Summary: Researchers have identified 35 genes associated with cannabis use. The study reports many of these genes are also associated with personality types, risk taking behavior, alcohol and tobacco use, and some psychiatric conditions.
Source: Radbound University.
A large-scale genetic study found that some of the same genes associated with the use of cannabis are also associated with certain personality types and psychiatric conditions. The study, published in Nature Neuroscience, conducted by a team of scientists who are part of the International Cannabis Consortium, is the largest to date genetic study to look at the use of cannabis.
Researchers used data from the UK Biobank, association results from 23andMe customers who consented to participate in research as well as data from individuals in 16 other smaller study cohorts. In all the researchers looked at data from more than 180,000 people for this study. The researchers found that people with schizophrenia are also more likely to use cannabis
The study identified 35 different genes associated with cannabis use with the strongest associations in the gene CADM2. “CADM2 has already been associated with risky behaviour, personality and alcohol use,” said Jacqueline Vink of Radboud University, and the study’s lead author.
For this study, Vink and the researchers were able to look across more than a million genetic variants that together helped to explain approximately 11 percent of the differences in cannabis use between people. The study found a genetic overlap between cannabis use and the use of tobacco and alcohol. There was a similar overlap between cannabis use and personality types that were prone to more risky behaviour or were more extraverted. This means that genetic variants impacting cannabis use partially impact other psychological or psychiatric features as well.
Cannabis and schizophrenia
The study also showed genetic overlap between cannabis use and the risk of schizophrenia. “That is not a big surprise, because previous studies have often shown that cannabis use and schizophrenia are associated with each other. However, we also studied whether this association is causal,” Vink said. “Our study showed that people with a vulnerability to develop schizophrenia are at increased risk of using cannabis.”
The researchers used an analysis technique called “Mendelian randomisation” to show a causal relationship between schizophrenia and an increased risk of cannabis use. This may indicate that people with schizophrenia use cannabis as a form of self-medication. However, the researchers cannot exclude a reverse cause-and-effect relationship, meaning that cannabis use could contribute to the risk of schizophrenia.
The study is carried oud by a team of researchers collaborating in the International Cannabis Consortium, their next project is to explore which genes play a role in the frequency of cannabis use and the amount of cannabis used.
The International Cannabis Consortium is led by researchers of Radboud University (Prof. Jacqueline Vink), Amsterdam UMC (Prof. Karin Verweij), QIMR Berghofer Medical Research Institute (Prof. Eske Derks) and Virginia Commonwealth University (Dr Nathan Gillespie). Sixteen different research groups from Europe, North America and Australia participate in the consortium. Data from 23andMe and UK Biobank were also included.
Source: Jacqueline Vink – Radbound University
Publisher: Organized by NeuroscienceNews.com.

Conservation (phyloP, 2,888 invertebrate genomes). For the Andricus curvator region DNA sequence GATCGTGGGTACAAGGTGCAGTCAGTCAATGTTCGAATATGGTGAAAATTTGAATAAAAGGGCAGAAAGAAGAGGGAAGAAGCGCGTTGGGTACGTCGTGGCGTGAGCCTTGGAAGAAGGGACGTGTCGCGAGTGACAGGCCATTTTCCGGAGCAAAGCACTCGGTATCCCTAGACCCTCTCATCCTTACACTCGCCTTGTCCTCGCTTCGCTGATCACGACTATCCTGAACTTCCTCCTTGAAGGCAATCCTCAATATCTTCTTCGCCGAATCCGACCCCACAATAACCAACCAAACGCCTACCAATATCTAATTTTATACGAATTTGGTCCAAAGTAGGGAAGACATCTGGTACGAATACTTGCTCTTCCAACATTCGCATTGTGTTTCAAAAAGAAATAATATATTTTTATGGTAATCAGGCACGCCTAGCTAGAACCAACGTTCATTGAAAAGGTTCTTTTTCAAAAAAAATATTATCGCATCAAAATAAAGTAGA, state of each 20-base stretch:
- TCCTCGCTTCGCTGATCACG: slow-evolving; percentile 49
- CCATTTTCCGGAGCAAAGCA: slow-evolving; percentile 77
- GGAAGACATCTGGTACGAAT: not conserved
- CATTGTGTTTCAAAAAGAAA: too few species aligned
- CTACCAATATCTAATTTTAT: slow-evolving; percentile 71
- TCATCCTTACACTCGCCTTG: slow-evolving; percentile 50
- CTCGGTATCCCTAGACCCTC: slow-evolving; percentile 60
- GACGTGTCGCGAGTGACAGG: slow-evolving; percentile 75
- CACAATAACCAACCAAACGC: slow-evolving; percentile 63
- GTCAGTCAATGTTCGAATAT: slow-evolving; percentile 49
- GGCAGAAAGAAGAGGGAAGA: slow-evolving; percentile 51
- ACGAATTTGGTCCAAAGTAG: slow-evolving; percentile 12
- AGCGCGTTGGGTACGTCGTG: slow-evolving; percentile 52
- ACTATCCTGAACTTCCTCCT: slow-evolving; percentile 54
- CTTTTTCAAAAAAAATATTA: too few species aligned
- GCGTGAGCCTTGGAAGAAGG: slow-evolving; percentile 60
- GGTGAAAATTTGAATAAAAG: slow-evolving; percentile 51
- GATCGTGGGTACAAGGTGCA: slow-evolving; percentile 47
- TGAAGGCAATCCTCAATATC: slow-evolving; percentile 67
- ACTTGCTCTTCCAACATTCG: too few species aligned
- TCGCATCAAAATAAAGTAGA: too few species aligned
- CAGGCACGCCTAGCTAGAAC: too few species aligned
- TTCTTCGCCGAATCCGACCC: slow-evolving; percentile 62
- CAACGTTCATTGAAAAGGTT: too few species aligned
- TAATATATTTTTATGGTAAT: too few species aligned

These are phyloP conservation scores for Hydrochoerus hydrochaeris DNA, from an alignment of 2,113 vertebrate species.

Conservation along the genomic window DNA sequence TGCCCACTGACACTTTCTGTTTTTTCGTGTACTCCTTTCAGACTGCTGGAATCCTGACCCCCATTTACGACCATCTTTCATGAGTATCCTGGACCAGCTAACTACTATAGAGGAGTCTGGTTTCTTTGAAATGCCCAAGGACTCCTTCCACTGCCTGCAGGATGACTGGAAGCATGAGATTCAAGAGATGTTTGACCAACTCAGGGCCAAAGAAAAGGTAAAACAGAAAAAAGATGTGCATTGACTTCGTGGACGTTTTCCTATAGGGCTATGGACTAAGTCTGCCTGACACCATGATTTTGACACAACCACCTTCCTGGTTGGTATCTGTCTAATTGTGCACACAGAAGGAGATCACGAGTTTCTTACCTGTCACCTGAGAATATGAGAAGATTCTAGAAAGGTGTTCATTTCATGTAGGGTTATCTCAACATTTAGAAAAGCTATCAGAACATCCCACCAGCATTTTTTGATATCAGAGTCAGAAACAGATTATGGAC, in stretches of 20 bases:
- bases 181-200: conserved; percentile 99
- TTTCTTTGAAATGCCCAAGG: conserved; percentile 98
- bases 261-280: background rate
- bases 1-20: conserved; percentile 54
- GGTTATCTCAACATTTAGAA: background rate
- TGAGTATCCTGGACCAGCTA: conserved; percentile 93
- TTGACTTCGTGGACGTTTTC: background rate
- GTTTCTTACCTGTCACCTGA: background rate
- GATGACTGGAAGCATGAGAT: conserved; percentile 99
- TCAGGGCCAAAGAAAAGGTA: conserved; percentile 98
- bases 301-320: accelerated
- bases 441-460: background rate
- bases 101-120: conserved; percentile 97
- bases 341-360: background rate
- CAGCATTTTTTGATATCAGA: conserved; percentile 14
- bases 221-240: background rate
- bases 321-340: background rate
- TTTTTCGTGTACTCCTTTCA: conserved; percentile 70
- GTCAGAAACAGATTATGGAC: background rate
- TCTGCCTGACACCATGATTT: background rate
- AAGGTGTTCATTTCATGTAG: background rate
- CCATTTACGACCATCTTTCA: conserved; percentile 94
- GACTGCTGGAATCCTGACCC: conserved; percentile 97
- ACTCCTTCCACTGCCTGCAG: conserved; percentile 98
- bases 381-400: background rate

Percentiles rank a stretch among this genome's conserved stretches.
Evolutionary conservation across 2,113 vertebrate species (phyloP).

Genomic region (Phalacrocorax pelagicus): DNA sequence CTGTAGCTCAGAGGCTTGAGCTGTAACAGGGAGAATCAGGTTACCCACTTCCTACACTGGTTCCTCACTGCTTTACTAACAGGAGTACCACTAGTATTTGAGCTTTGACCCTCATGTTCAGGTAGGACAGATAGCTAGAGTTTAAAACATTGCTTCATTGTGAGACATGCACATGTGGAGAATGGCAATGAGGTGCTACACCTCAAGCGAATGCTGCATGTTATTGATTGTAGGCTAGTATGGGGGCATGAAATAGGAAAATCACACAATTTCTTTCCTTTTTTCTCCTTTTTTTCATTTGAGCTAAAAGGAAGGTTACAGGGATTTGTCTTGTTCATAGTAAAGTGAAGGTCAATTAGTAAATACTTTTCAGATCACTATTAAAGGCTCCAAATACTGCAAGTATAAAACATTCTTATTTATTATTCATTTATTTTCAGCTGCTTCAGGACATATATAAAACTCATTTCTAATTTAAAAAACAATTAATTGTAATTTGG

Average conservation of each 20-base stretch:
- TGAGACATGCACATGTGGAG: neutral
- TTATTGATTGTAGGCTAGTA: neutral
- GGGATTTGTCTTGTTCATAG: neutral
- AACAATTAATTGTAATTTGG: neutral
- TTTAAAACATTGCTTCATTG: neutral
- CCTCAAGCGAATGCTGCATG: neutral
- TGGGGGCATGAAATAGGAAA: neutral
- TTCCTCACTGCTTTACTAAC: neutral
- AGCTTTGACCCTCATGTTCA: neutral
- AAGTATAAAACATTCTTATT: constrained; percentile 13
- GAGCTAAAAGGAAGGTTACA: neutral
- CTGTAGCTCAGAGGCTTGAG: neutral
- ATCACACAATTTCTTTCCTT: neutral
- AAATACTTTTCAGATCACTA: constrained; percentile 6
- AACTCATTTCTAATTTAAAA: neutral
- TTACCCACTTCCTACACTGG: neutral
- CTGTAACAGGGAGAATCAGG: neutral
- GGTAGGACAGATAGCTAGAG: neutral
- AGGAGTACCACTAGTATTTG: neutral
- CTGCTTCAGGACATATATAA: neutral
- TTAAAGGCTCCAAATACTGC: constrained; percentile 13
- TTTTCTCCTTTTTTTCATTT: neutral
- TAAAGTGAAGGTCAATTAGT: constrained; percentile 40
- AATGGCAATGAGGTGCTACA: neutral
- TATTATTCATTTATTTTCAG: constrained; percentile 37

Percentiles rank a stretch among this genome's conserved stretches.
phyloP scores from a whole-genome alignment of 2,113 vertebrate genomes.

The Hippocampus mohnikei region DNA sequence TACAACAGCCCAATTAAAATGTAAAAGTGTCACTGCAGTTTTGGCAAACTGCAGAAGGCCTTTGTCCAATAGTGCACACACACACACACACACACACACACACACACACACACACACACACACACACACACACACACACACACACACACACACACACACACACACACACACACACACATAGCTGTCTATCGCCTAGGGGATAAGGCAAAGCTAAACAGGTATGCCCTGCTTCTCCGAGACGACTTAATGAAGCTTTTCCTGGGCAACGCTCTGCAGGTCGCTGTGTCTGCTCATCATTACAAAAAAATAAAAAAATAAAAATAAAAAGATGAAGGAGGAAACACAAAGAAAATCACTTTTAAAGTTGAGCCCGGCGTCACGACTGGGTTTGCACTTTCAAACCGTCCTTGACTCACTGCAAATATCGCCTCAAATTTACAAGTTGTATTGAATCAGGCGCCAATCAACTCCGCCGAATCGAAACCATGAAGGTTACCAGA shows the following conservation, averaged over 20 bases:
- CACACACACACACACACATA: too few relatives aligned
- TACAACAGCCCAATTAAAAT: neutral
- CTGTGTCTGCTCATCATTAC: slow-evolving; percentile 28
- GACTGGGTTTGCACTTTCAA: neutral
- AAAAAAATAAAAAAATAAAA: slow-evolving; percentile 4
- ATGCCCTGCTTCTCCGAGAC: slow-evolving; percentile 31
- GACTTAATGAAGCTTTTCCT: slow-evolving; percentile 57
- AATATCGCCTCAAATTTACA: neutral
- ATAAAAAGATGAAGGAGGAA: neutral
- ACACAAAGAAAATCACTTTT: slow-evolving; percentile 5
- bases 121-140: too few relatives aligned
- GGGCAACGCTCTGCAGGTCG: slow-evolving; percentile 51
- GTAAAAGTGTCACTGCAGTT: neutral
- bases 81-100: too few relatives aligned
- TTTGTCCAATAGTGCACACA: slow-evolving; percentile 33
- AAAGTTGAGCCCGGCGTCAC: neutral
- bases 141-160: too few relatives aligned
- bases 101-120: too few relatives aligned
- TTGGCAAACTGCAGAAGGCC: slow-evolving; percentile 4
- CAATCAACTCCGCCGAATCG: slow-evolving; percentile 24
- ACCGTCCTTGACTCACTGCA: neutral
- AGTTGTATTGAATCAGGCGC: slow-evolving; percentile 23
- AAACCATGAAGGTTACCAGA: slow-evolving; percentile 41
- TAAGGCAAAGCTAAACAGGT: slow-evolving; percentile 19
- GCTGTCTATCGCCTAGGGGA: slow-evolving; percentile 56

Image Source: NeuroscienceNews.com image is in the public domain.
Original Research: Abstract for “GWAS of lifetime cannabis use reveals new risk loci, genetic overlap with psychiatric traits, and a causal influence of schizophrenia” by Joëlle A. Pasman, Karin J. H. Verweij, Zachary Gerring, Sven Stringer, Sandra Sanchez-Roige, Jorien L. Treur, Abdel Abdellaoui, Michel G. Nivard, Bart M. L. Baselmans, Jue-Sheng Ong, Hill F. Ip, Matthijs D. van der Zee, Meike Bartels, Felix R. Day, Pierre Fontanillas, Sarah L. Elson, the 23andMe Research Team, Harriet de Wit, Lea K. Davis, James MacKillop, The Substance Use Disorders Working Group of the Psychiatric Genomics Consortium, International Cannabis Consortium, Jaime L. Derringer, Susan J. T. Branje, Catharina A. Hartman, Andrew C. Heath, Pol A. C. van Lier, Pamela A. F. Madden, Reedik Mägi, Wim Meeus, Grant W. Montgomery, A. J. Oldehinkel, Zdenka Pausova, Josep A. Ramos-Quiroga, Tomas Paus, Marta Ribases, Jaakko Kaprio, Marco P. M. Boks, Jordana T. Bell, Tim D. Spector, Joel Gelernter, Dorret I. Boomsma, Nicholas G. Martin, Stuart MacGregor, John R. B. Perry, Abraham A. Palmer, Danielle Posthuma, Marcus R. Munafò, Nathan A. Gillespie, Eske M. Derks & Jacqueline M. Vink in Nature Neuroscience. Published August 27 2018.
GWAS of lifetime cannabis use reveals new risk loci, genetic overlap with psychiatric traits, and a causal influence of schizophrenia
Cannabis use is a heritable trait that has been associated with adverse mental health outcomes. In the largest genome-wide association study (GWAS) for lifetime cannabis use to date (N = 184,765), we identified eight genome-wide significant independent single nucleotide polymorphisms in six regions. All measured genetic variants combined explained 11% of the variance. Gene-based tests revealed 35 significant genes in 16 regions, and S-PrediXcan analyses showed that 21 genes had different expression levels for cannabis users versus nonusers. The strongest finding across the different analyses was CADM2, which has been associated with substance use and risk-taking. Significant genetic correlations were found with 14 of 25 tested substance use and mental health–related traits, including smoking, alcohol use, schizophrenia and risk-taking. Mendelian randomization analysis showed evidence for a causal positive influence of schizophrenia risk on cannabis use. Overall, our study provides new insights into the etiology of cannabis use and its relation with mental health.